- Retrieve the External IP address from What Is My IP
- Build up the parameters for the official client
- Call the official client passing in the parameters
- Log a success/failure
- URL - the URL to WhatIsMyIP to retrieve the IP Address
- LogFile - the path to the log file
- LogToFile - true/false depending on if you want a log file to be produced
- username - your EveryDNS account username
- password - your EveryDNS account password
- domains - a comma-separated list of each domain you want to update
- Executable - the path to the Official EveryDNS client
example.com,example.co.ukThen it would call the client for example.com, wait for a response and then call it again for example.co.uk - allowing you to update all of your DNS records at EveryDNS in one go.
This application can then be scheduled to run at regular intervals. I chose once an hour, every hour to ensure I'm not hitting the sites too hard - but that IP changes would be dealt with fairly quickly.
Hopefully there are others in the same situation as me, that want to use the EveryDNS client with their external IP address. Let me know if you end up using the client and what you think - perhaps you have improvements you'd make?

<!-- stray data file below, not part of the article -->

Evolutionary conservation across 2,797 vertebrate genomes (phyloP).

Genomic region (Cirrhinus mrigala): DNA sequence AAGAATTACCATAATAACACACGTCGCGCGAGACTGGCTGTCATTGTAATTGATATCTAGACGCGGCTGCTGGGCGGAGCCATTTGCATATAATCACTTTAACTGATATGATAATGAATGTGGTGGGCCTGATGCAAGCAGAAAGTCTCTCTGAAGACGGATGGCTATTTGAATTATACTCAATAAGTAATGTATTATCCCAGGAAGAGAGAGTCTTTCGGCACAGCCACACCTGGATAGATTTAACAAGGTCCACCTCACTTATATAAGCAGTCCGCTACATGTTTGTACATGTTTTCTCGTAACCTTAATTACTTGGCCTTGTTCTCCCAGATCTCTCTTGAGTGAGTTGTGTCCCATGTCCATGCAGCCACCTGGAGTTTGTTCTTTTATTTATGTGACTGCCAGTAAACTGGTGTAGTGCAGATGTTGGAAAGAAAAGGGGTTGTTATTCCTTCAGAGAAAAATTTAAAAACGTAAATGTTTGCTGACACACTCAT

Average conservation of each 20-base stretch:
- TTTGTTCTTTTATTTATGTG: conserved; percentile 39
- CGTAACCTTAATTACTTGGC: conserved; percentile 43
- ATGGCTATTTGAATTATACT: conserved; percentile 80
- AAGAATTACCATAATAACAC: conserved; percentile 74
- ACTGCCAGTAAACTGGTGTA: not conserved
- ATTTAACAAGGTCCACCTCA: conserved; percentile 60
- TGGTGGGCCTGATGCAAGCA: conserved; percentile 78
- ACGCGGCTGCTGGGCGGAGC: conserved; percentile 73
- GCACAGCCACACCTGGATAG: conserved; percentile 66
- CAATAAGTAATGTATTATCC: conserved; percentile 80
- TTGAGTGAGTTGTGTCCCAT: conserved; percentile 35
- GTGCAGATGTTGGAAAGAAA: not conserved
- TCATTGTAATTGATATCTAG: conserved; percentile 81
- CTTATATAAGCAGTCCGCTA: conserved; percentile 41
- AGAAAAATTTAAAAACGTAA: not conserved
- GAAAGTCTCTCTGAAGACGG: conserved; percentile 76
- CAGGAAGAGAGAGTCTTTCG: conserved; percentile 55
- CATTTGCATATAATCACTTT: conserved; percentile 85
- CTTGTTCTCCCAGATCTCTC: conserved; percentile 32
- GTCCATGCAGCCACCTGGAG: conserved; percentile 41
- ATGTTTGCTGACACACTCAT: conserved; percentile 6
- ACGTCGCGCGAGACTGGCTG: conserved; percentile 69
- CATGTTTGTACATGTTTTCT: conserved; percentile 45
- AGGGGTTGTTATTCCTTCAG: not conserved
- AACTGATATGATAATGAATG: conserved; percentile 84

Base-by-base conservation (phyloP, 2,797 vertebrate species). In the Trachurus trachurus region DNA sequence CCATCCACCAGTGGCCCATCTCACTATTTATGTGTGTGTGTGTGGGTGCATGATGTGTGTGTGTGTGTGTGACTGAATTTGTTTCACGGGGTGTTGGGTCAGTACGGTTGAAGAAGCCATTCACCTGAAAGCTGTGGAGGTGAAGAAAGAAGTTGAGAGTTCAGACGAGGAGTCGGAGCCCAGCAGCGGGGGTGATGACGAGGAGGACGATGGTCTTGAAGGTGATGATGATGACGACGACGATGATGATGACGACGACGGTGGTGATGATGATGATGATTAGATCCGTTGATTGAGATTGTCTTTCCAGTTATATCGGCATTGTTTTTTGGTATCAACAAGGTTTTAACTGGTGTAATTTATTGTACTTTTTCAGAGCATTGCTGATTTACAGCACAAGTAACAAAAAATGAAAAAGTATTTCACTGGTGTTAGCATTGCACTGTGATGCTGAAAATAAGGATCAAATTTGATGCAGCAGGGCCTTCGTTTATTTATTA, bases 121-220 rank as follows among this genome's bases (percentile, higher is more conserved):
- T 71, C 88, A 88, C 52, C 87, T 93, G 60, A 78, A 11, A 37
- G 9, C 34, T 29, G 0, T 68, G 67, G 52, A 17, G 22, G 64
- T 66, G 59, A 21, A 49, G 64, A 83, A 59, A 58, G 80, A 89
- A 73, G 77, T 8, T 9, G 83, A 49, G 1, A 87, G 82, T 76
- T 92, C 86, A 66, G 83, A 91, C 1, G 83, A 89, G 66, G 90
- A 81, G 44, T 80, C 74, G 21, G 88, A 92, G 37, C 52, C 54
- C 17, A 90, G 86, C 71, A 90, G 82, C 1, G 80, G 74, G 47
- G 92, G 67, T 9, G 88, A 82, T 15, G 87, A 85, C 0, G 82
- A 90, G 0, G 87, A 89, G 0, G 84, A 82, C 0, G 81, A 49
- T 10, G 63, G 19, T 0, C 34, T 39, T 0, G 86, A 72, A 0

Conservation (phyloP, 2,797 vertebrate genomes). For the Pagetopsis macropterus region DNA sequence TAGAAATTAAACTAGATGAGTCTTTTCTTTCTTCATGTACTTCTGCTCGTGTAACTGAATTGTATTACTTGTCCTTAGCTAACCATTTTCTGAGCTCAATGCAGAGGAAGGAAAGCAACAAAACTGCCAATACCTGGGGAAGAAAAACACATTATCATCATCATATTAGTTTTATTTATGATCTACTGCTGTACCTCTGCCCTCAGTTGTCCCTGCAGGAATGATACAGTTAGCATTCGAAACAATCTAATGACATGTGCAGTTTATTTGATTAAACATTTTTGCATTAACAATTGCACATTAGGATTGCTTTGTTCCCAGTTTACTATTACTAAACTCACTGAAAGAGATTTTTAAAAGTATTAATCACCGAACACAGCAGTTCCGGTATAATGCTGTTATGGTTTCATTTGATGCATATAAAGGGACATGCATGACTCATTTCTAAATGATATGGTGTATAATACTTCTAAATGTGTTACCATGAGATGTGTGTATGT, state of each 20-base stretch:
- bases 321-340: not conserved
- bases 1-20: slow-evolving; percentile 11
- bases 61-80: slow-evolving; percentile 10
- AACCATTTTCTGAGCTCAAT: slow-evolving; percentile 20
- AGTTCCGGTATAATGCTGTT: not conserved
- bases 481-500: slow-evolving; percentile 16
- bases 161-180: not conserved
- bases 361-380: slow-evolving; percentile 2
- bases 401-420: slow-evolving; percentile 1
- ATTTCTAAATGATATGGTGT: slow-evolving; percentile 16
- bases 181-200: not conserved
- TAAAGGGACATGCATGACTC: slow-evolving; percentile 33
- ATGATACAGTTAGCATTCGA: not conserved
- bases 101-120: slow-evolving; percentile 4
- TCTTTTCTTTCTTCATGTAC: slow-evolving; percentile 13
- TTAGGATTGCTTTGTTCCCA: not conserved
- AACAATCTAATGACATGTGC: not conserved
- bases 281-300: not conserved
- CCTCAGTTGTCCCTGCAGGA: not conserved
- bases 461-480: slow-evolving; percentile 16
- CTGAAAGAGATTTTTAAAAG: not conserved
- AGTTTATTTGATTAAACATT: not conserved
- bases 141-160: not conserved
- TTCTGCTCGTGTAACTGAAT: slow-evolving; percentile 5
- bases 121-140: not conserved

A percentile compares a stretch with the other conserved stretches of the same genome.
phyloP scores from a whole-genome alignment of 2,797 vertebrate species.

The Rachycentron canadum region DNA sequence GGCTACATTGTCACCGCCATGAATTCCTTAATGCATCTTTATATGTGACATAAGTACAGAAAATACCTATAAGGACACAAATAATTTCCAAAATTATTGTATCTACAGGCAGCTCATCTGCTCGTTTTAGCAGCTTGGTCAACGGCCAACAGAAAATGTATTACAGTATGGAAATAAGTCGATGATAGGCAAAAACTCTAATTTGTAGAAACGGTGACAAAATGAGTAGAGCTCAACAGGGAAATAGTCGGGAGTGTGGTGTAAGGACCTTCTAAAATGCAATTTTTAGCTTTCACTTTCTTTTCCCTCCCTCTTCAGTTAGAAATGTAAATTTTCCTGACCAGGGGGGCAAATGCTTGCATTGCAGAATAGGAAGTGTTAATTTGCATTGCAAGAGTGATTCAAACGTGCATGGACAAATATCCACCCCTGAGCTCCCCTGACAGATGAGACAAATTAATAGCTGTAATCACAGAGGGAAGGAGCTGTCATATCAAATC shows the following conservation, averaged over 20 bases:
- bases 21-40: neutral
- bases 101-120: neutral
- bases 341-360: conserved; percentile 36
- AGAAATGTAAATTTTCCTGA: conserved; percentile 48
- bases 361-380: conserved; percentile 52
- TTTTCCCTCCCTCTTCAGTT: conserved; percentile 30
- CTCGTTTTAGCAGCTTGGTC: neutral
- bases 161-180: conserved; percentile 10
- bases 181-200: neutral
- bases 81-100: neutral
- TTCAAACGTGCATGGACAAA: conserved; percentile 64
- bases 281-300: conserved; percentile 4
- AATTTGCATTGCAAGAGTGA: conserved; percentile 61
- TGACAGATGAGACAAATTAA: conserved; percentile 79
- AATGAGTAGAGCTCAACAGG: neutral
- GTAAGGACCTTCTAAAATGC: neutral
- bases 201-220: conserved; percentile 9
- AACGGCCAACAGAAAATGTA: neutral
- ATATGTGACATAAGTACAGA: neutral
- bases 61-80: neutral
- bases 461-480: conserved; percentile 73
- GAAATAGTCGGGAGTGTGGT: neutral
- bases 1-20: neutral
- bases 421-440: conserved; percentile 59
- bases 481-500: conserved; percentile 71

A few years back, I started looking for some additional domains to sit alongside slickhouse.com on the world wide web. I purchased alternative tld's such as .info, .net and .co.uk - later cancelling the former.
I also came across lazlow.net - ideal for me as I use the name Lazlow in many forms, including online gaming. The name Lazlow comes from the Radio DJ famous for his sound production and voice roles in the Grand Theft Auto series of games.
The site situated at lazlow.net has been fairly static since day one, with very few changes. In the near future, I'm planning on updating it as a central hub for my online presence, linking to all the sites I've either created or feature on.
The domain lazlow.co.uk at the time, was taken by a UK band and was due for renewal in March 2009. Due to Nominet's rules, .co.uk domains only become available after 60 days of expiry. So, earlier this month I registered it with GoDaddy and have forwarded it to the .net domain. Behold, lazlow.co.uk